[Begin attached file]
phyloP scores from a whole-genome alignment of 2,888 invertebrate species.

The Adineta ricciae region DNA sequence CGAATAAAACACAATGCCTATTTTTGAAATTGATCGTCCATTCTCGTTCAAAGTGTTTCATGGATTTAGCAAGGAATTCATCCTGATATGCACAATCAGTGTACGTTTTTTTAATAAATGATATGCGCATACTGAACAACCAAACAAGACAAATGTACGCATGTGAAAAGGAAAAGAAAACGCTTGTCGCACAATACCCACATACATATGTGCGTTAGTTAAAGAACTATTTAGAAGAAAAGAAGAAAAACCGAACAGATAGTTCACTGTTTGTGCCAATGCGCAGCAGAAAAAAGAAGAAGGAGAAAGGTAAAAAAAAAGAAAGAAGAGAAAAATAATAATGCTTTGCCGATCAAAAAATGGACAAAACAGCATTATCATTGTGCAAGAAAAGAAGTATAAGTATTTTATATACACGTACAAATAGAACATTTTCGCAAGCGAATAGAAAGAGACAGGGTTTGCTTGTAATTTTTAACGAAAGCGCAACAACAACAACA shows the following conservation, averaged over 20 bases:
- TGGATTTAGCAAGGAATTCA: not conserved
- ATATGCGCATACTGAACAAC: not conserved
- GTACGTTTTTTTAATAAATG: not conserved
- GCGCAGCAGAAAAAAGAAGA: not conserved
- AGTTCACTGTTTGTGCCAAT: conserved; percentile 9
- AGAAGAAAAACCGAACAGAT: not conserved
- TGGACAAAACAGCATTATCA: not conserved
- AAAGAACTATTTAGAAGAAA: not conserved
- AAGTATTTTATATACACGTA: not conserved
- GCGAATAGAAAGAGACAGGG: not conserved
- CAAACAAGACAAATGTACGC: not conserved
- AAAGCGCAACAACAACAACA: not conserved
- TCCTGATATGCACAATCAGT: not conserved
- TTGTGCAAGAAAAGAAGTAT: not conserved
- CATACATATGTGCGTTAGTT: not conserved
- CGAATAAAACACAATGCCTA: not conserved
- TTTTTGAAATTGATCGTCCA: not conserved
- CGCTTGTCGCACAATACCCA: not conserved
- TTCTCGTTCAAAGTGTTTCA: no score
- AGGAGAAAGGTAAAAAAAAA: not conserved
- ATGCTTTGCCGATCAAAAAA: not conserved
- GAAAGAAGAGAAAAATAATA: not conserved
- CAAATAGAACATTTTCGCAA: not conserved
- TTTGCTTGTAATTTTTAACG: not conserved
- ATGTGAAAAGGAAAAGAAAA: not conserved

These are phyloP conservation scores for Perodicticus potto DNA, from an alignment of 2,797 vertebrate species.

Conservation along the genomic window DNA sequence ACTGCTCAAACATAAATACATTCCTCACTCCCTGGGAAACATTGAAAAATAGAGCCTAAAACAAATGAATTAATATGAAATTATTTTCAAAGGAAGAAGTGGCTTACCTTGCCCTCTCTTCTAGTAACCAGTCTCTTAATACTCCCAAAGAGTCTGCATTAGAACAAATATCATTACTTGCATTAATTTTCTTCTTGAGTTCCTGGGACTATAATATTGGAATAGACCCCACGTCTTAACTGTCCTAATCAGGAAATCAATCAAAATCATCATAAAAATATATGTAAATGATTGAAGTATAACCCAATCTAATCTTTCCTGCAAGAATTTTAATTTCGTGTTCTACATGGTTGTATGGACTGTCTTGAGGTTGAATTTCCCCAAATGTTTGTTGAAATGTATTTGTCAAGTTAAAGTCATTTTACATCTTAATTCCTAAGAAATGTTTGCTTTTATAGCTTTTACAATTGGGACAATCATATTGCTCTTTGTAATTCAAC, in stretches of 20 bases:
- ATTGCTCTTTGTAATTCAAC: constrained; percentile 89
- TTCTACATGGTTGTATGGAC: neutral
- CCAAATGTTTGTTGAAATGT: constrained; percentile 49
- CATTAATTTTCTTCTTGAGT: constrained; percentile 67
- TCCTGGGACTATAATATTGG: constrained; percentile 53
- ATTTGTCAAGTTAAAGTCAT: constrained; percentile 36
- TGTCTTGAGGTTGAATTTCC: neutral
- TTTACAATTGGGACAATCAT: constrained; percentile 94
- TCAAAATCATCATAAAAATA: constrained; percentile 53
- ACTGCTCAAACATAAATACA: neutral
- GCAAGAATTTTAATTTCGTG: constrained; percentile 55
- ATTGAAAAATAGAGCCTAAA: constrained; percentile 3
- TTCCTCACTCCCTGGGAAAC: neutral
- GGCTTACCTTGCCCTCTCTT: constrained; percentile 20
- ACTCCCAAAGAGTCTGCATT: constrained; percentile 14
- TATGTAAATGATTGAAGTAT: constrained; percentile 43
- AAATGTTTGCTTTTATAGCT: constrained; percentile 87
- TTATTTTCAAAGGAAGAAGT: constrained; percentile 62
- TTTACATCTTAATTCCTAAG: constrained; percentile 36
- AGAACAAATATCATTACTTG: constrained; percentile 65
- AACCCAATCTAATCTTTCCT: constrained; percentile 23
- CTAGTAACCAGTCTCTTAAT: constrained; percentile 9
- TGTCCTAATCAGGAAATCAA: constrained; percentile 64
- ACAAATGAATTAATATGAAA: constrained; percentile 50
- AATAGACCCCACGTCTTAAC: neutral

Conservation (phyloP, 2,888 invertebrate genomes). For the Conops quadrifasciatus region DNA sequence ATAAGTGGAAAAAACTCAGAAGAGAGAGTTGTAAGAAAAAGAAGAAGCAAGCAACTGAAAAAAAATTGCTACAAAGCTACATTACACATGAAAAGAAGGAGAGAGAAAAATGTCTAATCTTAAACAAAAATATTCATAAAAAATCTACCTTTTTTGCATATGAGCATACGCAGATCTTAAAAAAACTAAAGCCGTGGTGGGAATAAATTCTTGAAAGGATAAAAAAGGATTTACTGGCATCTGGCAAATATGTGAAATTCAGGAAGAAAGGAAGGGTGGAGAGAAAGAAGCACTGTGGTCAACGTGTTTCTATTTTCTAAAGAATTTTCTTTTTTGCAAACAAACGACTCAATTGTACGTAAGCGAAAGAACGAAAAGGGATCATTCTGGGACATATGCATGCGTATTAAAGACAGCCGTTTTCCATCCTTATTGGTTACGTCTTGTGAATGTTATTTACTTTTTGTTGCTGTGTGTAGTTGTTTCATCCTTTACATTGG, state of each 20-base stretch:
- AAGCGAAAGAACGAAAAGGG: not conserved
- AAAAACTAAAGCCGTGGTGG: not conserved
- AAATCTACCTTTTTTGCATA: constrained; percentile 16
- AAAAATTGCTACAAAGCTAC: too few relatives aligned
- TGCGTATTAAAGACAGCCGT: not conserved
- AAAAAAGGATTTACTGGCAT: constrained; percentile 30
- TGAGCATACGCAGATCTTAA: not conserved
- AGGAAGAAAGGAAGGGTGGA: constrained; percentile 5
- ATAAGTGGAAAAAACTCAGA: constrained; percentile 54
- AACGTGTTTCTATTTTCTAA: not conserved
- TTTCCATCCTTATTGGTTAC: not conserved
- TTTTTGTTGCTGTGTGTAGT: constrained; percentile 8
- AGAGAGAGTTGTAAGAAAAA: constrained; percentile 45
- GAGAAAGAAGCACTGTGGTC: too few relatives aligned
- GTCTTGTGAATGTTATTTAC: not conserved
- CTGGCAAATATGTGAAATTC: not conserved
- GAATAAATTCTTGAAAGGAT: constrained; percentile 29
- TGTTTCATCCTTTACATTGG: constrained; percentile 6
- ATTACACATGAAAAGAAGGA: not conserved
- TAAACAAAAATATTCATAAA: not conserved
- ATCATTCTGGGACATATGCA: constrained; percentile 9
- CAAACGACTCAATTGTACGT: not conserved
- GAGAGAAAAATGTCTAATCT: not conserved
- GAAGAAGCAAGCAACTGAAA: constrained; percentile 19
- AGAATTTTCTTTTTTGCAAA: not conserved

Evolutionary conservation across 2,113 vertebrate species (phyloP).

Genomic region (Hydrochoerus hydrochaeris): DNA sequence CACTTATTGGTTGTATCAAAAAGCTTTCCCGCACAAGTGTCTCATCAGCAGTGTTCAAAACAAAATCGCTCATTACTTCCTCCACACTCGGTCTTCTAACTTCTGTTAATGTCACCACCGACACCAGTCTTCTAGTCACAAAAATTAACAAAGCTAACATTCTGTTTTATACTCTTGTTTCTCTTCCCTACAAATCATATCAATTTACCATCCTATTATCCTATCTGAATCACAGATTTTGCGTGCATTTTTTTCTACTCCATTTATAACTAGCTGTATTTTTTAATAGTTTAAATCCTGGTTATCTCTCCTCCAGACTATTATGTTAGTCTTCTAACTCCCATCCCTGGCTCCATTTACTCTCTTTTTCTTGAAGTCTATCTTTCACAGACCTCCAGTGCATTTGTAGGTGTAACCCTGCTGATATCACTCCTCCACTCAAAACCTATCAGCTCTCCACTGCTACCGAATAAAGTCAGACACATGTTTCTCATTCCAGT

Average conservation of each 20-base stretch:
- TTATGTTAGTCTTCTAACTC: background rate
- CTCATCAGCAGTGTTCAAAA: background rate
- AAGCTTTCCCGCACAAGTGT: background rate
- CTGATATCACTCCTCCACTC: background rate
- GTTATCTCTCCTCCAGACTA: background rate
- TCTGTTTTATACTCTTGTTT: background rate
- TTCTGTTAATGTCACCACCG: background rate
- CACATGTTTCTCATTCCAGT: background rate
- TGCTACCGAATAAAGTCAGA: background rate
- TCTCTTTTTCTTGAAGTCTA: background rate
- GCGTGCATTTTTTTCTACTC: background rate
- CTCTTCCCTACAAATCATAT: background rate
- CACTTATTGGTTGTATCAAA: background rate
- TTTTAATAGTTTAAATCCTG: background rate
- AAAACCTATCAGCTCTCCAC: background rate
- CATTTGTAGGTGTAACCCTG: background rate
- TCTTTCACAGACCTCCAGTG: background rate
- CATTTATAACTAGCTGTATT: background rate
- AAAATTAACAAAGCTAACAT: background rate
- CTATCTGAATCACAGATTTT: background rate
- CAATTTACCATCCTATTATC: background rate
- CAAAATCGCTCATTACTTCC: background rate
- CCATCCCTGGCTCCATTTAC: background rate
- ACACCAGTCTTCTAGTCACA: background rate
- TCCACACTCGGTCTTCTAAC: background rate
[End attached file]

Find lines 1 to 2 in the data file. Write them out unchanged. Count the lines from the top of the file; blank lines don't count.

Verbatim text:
phyloP scores from a whole-genome alignment of 2,888 invertebrate species.

The Adineta ricciae region DNA sequence CGAATAAAACACAATGCCTATTTTTGAAATTGATCGTCCATTCTCGTTCAAAGTGTTTCATGGATTTAGCAAGGAATTCATCCTGATATGCACAATCAGTGTACGTTTTTTTAATAAATGATATGCGCATACTGAACAACCAAACAAGACAAATGTACGCATGTGAAAAGGAAAAGAAAACGCTTGTCGCACAATACCCACATACATATGTGCGTTAGTTAAAGAACTATTTAGAAGAAAAGAAGAAAAACCGAACAGATAGTTCACTGTTTGTGCCAATGCGCAGCAGAAAAAAGAAGAAGGAGAAAGGTAAAAAAAAAGAAAGAAGAGAAAAATAATAATGCTTTGCCGATCAAAAAATGGACAAAACAGCATTATCATTGTGCAAGAAAAGAAGTATAAGTATTTTATATACACGTACAAATAGAACATTTTCGCAAGCGAATAGAAAGAGACAGGGTTTGCTTGTAATTTTTAACGAAAGCGCAACAACAACAACA shows the following conservation, averaged over 20 bases: